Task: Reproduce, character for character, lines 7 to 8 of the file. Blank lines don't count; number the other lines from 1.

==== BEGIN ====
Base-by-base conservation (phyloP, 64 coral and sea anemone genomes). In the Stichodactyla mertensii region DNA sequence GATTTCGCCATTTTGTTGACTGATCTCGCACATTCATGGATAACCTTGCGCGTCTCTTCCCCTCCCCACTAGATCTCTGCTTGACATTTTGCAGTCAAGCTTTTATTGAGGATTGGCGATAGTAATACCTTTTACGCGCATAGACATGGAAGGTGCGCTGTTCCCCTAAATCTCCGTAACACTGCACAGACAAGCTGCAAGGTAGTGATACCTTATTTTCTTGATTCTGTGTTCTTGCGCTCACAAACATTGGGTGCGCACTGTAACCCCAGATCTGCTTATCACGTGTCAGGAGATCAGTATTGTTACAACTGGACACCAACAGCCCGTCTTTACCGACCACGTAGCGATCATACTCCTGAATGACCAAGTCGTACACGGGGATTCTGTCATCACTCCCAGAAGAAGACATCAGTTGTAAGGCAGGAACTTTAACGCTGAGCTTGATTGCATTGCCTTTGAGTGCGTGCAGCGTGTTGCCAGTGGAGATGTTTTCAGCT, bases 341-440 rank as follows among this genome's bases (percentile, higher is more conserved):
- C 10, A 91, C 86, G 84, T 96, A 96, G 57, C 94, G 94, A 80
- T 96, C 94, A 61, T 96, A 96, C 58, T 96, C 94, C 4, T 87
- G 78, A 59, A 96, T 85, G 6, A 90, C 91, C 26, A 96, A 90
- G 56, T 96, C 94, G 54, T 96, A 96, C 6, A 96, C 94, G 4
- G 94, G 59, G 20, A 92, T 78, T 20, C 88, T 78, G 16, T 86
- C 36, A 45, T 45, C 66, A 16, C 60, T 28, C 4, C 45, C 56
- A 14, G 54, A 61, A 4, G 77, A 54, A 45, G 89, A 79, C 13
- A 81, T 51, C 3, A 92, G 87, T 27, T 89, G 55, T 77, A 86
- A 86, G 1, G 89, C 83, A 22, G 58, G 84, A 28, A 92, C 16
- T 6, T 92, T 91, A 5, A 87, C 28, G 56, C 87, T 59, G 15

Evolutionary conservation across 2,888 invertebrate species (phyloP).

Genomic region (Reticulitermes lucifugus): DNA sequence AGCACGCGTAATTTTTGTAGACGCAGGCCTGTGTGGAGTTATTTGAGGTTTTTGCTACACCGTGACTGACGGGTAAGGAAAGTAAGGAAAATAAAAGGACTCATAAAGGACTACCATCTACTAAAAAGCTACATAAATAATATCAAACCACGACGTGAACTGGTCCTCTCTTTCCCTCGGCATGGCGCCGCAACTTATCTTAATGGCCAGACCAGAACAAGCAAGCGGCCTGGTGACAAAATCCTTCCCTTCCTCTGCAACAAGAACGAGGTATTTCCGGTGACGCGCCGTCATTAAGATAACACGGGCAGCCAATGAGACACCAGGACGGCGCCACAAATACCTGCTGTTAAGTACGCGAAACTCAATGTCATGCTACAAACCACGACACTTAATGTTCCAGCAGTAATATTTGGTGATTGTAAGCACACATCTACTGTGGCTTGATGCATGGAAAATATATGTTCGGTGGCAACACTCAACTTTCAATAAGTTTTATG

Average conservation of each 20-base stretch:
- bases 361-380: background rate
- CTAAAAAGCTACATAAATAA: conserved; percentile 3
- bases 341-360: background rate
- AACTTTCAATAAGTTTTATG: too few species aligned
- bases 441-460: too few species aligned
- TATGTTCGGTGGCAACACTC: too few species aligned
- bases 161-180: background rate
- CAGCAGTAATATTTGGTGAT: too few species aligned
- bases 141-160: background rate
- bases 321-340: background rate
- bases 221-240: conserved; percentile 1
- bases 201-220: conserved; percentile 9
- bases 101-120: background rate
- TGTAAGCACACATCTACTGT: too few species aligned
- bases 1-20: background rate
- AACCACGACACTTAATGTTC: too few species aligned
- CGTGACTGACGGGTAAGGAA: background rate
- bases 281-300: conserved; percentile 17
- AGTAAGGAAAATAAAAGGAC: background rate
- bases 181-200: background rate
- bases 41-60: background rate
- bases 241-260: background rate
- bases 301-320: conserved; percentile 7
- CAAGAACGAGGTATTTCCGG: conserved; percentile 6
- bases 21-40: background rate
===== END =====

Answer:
- C 36, A 45, T 45, C 66, A 16, C 60, T 28, C 4, C 45, C 56
- A 14, G 54, A 61, A 4, G 77, A 54, A 45, G 89, A 79, C 13